Parameters of Morphosyntactic Changeby Ans van Kemenade
Pub. Date: 05/01/1997
Publisher: Cambridge University Press
The relationship between changes in (inflectional) morphology and the consequences of these changes in syntax has been a perennial issue in historical linguistics. The contributors to this volume address the issue of how to model the phenomena of syntactic and morphological change within recent frameworks, including the Minimalist Programme. Topics addressed include… See more details below
The relationship between changes in (inflectional) morphology and the consequences of these changes in syntax has been a perennial issue in historical linguistics. The contributors to this volume address the issue of how to model the phenomena of syntactic and morphological change within recent frameworks, including the Minimalist Programme. Topics addressed include the way categories like aspect and mood interact over time with the valency of verbs; the nature of changes in verb placement; the changing division of labor between different types of argument marking--case, word order, clitics, agreement. The volume contains chapters by many of the leading scholars in the field. There is a substantial introduction which reviews the development of ideas in generative historical syntax over the last fifteen years, and assesses the distinctive properties of the generative position. The volume will appeal to those working in theoretical syntax, and also to specialists in the history of German, French and the Romance and Germanic languages more broadly.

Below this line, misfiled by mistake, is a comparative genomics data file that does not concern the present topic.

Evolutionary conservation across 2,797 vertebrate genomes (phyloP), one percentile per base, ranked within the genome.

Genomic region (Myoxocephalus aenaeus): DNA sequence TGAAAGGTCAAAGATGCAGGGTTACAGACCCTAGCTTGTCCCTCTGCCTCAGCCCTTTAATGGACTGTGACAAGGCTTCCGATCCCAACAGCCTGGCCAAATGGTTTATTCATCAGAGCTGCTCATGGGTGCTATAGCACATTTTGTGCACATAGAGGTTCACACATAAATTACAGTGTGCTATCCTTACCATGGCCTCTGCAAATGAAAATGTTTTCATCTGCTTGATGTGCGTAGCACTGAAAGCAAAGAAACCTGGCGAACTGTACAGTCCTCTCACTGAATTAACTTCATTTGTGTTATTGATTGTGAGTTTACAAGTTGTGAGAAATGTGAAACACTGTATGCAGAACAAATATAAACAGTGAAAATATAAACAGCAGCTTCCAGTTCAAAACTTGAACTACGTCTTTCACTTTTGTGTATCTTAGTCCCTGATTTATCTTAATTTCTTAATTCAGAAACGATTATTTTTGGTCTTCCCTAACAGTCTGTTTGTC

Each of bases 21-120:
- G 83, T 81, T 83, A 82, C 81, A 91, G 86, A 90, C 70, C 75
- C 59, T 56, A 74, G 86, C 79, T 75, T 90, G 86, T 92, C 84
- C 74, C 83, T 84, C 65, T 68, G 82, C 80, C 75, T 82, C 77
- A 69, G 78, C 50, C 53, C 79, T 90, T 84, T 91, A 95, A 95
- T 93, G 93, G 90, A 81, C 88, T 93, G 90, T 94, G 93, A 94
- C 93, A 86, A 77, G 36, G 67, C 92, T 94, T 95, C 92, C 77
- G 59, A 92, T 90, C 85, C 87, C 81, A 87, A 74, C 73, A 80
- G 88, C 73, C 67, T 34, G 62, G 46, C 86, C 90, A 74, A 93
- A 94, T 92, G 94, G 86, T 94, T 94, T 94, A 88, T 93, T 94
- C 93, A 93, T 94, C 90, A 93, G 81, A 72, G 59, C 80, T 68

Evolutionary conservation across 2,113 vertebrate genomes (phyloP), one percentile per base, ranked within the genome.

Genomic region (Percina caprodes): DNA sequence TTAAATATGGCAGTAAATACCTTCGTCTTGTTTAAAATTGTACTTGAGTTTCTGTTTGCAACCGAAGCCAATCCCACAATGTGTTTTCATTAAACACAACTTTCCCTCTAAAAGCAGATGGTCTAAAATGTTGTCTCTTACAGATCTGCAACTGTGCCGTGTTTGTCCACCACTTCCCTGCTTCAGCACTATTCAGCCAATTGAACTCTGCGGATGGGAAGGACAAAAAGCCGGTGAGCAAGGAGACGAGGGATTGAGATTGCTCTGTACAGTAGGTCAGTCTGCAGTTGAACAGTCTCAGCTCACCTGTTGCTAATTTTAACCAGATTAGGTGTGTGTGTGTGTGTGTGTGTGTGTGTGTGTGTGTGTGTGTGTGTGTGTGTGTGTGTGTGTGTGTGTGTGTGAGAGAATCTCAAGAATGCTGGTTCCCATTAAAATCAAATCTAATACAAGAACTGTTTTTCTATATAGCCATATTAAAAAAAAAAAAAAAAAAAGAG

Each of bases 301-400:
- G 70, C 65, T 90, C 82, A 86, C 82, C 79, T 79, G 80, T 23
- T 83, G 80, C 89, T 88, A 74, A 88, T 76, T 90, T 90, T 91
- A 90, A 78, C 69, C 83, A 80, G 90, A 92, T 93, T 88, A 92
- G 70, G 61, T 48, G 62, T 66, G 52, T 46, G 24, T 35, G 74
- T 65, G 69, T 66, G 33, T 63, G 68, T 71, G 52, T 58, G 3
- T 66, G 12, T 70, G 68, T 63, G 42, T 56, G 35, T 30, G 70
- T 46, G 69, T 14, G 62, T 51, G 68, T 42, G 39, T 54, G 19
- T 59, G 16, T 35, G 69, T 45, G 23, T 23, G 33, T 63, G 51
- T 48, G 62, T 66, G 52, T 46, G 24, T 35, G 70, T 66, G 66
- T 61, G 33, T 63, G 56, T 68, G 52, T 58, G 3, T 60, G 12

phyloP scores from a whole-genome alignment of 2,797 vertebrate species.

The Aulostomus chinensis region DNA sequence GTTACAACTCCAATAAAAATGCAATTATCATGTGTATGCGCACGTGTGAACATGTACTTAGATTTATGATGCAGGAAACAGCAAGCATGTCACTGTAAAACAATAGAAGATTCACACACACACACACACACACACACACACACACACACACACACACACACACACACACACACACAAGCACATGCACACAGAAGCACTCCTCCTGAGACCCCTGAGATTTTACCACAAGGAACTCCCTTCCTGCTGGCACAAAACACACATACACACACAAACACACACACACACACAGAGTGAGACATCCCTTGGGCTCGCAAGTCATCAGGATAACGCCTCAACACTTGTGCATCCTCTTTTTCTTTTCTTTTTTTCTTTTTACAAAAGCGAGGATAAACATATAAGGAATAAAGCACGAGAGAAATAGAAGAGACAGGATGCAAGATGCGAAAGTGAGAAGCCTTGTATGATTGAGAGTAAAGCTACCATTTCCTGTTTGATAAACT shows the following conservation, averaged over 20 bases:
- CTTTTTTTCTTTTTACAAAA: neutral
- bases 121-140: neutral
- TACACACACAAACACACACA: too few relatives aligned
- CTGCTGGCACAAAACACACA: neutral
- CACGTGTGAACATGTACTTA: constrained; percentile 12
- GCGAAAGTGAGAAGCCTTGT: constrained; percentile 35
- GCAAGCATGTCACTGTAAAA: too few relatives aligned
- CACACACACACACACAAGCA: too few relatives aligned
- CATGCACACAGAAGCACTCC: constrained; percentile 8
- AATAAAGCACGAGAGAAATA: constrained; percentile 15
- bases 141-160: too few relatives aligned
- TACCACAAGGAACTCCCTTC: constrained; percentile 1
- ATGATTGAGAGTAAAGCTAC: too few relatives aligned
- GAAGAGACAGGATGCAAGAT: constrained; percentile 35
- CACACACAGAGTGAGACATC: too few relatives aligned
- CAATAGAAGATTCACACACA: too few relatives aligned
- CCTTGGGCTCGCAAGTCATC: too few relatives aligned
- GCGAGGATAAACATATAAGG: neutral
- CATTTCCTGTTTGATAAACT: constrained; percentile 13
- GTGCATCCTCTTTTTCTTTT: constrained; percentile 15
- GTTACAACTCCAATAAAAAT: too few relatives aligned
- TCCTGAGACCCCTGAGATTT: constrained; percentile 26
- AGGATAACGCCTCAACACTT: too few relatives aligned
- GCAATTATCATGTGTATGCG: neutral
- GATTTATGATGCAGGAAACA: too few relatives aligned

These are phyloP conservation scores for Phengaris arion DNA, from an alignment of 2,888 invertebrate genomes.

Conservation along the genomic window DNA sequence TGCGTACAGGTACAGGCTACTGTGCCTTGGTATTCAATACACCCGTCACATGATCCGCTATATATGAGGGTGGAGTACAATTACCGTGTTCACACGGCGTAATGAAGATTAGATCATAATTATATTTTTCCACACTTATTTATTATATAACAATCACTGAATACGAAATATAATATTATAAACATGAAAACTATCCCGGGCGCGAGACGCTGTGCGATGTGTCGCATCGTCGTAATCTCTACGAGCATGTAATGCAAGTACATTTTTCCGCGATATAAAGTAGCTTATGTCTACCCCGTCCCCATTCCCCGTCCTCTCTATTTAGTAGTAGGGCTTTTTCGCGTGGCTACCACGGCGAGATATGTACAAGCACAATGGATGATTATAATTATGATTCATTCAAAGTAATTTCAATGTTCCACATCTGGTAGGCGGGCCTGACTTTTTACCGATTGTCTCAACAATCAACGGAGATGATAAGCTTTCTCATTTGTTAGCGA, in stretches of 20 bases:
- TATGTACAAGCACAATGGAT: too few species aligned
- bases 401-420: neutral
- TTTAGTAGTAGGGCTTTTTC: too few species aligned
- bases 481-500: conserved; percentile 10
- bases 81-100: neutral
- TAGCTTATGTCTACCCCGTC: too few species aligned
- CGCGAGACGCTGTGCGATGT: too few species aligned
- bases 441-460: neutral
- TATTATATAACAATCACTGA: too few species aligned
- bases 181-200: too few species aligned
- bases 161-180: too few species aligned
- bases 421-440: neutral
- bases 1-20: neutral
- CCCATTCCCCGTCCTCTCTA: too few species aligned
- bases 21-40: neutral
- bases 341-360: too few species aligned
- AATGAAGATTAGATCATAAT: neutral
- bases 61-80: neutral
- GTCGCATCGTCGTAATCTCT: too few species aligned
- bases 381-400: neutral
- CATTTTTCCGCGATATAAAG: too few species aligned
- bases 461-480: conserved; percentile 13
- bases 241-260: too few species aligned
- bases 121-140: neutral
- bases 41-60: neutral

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Table of ContentsIntroduction: parameters and morphosyntactic change Ans van Kemenade and Nigel Vincent; Part I. Aspect, Argument Structure and Case Selection: 1. The interdependence of case, aspect and referentiality in the history of German Werner Abraham; 2. The rise of the article in the Germanic languages Julia Philippi; 3. The diachronic development of a modal verb of necessity Paola BenincÀ and Cecilia Poletto; 4. Auxiliary verbs in Old and Middle French Philip H. Miller; 5. Commentary on part I: aspect, argument structure and case selection Alessandra Tomaselli; Part II. Clitics: 6. The emergence of the D-system in Romance Nigel Vincent; 7. On two locations for complement clitic pronouns Maria Luisa Rivero; 8. On the integration of second position phenomena Josep M. Fontana; Part III. Verb Second and Comp: 9. Shifting triggers and diachronic reanalyses David Lightfoot; 10. Viewing change in progress Alison Henry; 11. Verb movement in Old and Middle English Anthony Kroch and Ann Taylor; 12. V2 and embedded topicalization in Old and Middle English Ans van Kemenade; 13. Qu'est-ce que ce que: the diachronic evolution of a French complementizer Laurie Zaring and Paul Hirschbühler; 14. The structure of parametric change, and V-movement in the history of English Anthony Warner; Part IV. Scrambling and Morphological Change: 15. Directionality and word order change in the history of English Ian Roberts; 16. On the relation between morphological and syntactic case Fred Weerman; 17. The rise of positional licensing Paul Kiparsky; The papers by Kiparsky, Roberts and Weerman: an epilogue Höskuldur Thrainsson; References; Index.
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